This is a common question new traders ask, but there is no single simple answer. This post details how to know exactly how long you need to test your trading system.

**As a general rule, you should backtest your trading system as long as you feel confident trading it with real money. **

*In other words, it depends on several different factors.*

Let’s take a closer look at what you need to know about backtesting and how long you should backtest.

It all starts with defining terms…

## Definition of “long”

The first thing we need to clarify is what is meant by “long”.

There are many different interpretations of this word, so here are the definitions that we will be discussing in this post.

- time spent on backtesting
- Amount of historical data used
- Number of trades backtested

Looking at the three definitions, we can see that the word “long” has very different meanings.

So, to clear up any confusion, I’ll explain each one and show you which ones are really important.

## time spent on backtesting

**As with many things in life, the amount of time you spend backtesting is not an indicator of the quality of the work done during that time.**

So the idea that you have to spend a minimum amount of time on backtesting is useless.

As an extreme example, you can backtest for 4 months, but only have 2 backtested trades.

It doesn’t tell you anything about how profitable your trading strategy is.

**So, when you are looking for minimal backtesting to prove your trading strategy, you should abandon the idea that you have to do the act of backtesting for a period of time.**

## Amount of historical data used

Another way to measure the amount of backtesting a trader does is to track the amount of historical data used in testing.

This means you can backtest your system with 3 or 30 years of historical data.

*Clearly, more data is better.*

**When you have a lot of historical data, you can see how your trading strategy has performed in different market cycles.**

This is very important in finding out if you have a strong trading strategy or if your trading strategy works only in certain market conditions.

For example, if your trading strategy wasn’t tested during the 2007 financial crisis, you never know what might happen in a highly volatile market.

So while the amount of historical data you use to backtest is an important factor in determining valid testing, there is one more thing to consider…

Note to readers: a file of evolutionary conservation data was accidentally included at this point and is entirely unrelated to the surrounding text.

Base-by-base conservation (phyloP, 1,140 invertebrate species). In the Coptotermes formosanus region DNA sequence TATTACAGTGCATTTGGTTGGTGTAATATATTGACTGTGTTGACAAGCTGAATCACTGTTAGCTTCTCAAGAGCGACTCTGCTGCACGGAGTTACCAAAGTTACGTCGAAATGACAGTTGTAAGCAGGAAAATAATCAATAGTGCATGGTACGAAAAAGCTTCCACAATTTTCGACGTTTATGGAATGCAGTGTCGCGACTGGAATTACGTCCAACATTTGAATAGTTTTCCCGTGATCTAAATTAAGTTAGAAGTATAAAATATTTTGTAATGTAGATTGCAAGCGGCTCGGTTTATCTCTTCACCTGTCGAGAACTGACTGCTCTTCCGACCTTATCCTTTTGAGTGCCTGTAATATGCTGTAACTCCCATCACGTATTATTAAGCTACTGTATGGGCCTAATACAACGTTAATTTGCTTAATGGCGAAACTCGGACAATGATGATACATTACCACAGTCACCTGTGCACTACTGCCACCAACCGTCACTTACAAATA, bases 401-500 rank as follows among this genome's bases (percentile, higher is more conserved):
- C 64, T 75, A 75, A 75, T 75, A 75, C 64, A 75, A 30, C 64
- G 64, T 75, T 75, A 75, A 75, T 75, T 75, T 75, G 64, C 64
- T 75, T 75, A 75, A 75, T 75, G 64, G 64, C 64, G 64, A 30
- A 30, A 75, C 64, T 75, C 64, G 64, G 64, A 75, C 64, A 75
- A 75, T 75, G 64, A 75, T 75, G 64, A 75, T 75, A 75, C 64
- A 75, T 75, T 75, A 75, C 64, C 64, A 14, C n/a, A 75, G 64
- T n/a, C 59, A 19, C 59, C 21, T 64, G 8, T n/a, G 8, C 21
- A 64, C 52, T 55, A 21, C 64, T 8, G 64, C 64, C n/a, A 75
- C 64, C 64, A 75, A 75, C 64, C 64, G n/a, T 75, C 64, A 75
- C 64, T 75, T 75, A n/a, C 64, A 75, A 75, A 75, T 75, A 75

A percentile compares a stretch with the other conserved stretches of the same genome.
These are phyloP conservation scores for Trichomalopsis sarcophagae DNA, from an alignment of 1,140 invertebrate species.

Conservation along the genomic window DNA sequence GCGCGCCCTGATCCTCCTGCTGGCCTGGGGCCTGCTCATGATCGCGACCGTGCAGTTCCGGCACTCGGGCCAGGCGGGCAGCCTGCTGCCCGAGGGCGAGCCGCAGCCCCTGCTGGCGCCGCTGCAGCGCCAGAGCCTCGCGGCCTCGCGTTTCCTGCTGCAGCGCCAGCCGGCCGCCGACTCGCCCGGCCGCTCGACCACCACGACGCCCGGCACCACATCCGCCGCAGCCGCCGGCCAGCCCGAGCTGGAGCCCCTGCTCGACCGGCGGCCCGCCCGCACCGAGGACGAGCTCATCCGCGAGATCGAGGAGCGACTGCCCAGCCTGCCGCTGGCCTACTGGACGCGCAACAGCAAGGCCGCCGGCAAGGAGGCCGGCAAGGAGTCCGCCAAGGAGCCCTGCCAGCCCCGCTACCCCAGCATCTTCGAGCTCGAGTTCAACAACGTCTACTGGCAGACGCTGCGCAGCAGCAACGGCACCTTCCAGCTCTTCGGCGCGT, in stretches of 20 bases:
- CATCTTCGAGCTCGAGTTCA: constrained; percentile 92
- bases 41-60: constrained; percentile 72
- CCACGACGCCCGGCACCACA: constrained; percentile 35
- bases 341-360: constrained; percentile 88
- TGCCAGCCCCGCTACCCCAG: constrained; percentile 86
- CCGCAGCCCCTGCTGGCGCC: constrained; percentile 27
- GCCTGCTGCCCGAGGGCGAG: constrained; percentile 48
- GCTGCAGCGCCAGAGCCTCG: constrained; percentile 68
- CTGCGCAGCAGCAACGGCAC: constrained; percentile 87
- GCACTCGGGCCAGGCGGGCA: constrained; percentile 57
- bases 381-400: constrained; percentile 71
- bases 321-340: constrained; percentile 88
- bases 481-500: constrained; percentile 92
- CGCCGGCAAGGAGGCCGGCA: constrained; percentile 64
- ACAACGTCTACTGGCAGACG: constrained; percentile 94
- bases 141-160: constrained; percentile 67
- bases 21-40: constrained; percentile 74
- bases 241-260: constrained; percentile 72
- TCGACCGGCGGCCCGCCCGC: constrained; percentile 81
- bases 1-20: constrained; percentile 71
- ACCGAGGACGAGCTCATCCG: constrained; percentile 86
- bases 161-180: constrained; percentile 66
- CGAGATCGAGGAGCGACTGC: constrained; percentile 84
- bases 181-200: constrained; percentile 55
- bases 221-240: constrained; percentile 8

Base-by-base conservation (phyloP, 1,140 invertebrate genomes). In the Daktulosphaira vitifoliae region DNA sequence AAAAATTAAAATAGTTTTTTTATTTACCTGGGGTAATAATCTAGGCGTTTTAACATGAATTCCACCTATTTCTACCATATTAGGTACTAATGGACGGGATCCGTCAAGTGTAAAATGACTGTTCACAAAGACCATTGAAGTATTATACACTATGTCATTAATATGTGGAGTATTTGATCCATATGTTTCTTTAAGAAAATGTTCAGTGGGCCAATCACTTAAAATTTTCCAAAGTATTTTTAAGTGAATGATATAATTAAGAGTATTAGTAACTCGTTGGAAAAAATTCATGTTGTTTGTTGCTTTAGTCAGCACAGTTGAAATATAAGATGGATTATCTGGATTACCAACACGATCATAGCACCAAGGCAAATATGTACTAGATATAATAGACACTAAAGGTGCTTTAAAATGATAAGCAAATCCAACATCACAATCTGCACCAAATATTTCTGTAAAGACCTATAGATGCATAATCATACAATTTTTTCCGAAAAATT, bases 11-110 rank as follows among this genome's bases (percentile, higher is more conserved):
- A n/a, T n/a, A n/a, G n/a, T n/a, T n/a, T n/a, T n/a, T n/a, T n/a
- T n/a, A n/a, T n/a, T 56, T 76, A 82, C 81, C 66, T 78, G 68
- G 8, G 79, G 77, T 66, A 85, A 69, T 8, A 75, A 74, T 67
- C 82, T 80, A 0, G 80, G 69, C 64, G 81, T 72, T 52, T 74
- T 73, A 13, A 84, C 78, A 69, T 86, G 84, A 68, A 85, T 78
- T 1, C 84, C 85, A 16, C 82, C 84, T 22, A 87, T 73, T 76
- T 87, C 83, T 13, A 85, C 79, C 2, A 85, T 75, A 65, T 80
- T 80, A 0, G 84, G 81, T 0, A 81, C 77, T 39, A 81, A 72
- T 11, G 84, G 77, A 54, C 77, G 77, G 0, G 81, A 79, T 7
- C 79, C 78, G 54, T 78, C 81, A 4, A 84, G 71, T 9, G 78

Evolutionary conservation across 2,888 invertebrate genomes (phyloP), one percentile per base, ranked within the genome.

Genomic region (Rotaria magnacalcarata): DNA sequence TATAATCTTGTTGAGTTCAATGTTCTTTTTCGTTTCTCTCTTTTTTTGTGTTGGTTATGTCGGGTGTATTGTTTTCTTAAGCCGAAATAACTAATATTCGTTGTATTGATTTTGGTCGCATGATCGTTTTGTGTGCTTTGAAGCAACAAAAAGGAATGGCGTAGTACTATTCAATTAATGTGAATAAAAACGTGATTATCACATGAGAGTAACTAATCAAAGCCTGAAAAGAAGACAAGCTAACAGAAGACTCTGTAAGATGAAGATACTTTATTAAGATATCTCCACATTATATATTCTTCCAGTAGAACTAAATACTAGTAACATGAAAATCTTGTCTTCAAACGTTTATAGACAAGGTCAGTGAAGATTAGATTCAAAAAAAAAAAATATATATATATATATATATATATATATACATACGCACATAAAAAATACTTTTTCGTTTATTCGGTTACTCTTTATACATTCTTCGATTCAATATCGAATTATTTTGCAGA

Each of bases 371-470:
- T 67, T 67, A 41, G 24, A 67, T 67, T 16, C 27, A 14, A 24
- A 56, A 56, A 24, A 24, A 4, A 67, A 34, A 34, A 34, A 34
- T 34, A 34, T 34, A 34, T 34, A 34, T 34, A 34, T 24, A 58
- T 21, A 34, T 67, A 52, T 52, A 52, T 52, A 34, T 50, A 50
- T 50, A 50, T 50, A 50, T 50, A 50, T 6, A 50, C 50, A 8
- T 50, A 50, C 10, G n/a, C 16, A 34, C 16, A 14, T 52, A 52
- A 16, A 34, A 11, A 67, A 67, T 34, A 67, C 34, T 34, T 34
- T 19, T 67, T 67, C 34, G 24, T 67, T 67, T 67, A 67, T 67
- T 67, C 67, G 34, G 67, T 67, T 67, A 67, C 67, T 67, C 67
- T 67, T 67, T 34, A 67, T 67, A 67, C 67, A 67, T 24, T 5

## How many times should I backtest my trading strategy?

That brings me to the final backtesting measurements…

**The most useful metric to watch is the total number of backtested trades.**

Testing a trading strategy with 300+ trades is much more reliable than testing the strategy with 10 trades.

It’s clear.

*But less obvious is the minimum number of trades to make you feel confident in the system you are testing.*

There can be gray areas where you are not sure if you have enough trades in your test.

When in doubt, zoom out and consider the big picture.

### Consider a day trading strategy…

If you are only testing 100 trades, you may only have 2-3 months of data. It’s not enough to decide if a strategy is credible.

Even 500 trades may not be enough.

You don’t necessarily have to test every day for the last 20 years, but you should have a sample of different market conditions.

There should be a deal from:

- volatile market
- quiet market
- trend market
- news shock market

The more trades you make from each of these types of markets, the more confident you will become in your strategy.

### Then consider your swing trading strategy…

A swing trading strategy may have a relatively small number of trades in the backtest.

For example, let’s say you backtested the RSI Divergence trading strategy on the EURUSD daily chart.

With this trading strategy, you may only get 25 trades in 20 years.

Does that mean that even if you make a profit, you abandon that strategy?

of course not.

However, you may not be confident enough to trade it live.

**In that case, it’s important to forward test the strategy until you reach a point where you’re confident it works.**

Forward testing will take a while.

But if you only have a small amount of data, this is the best way to gain confidence.

You can also test strategies on other markets and timeframes.

If we find other instances where the strategy works, we can further validate that the strategy is reliable.

## 100 trading myths

There are rumors on the Internet that a minimum of 100 backtests are required to prove a strategy works.

*it’s simply not true.*

100 trades is a good number of trades.

But again, the number of deals in our tests only tells part of the story.

Here’s what you need to know about the 100 times trading myth…

**The biggest problem with setting a blanket minimum number of trades is that it does not take into account the timeframes tested and the specific market behavior.**

Some statistics professors may say you need a minimum of 30 trades to prove a trading strategy works.

Others will say 500 transactions.

To be fair, this is a good place to start from a strictly mathematical point of view.

But in reality there is a lot of volatility between markets, market cycles and trading systems.

What works in one market or cycle will probably not work in another.

That’s why you need to be aware of all factors, not just the number of trades.

## final thoughts

That’s what you need to know about how long you should backtest.

There is no single simple answer to this question.

**On the surface, you should make as many backtested trades as possible over the longest period of time in the past. **

However, nuances should be taken into account.

*You should consider your trading strategy, your goals and your level of confidence in testing.*

However, once you start backtesting, you will know what is reliable and what is not.

let’s start.

Learn more about backtesting in these posts.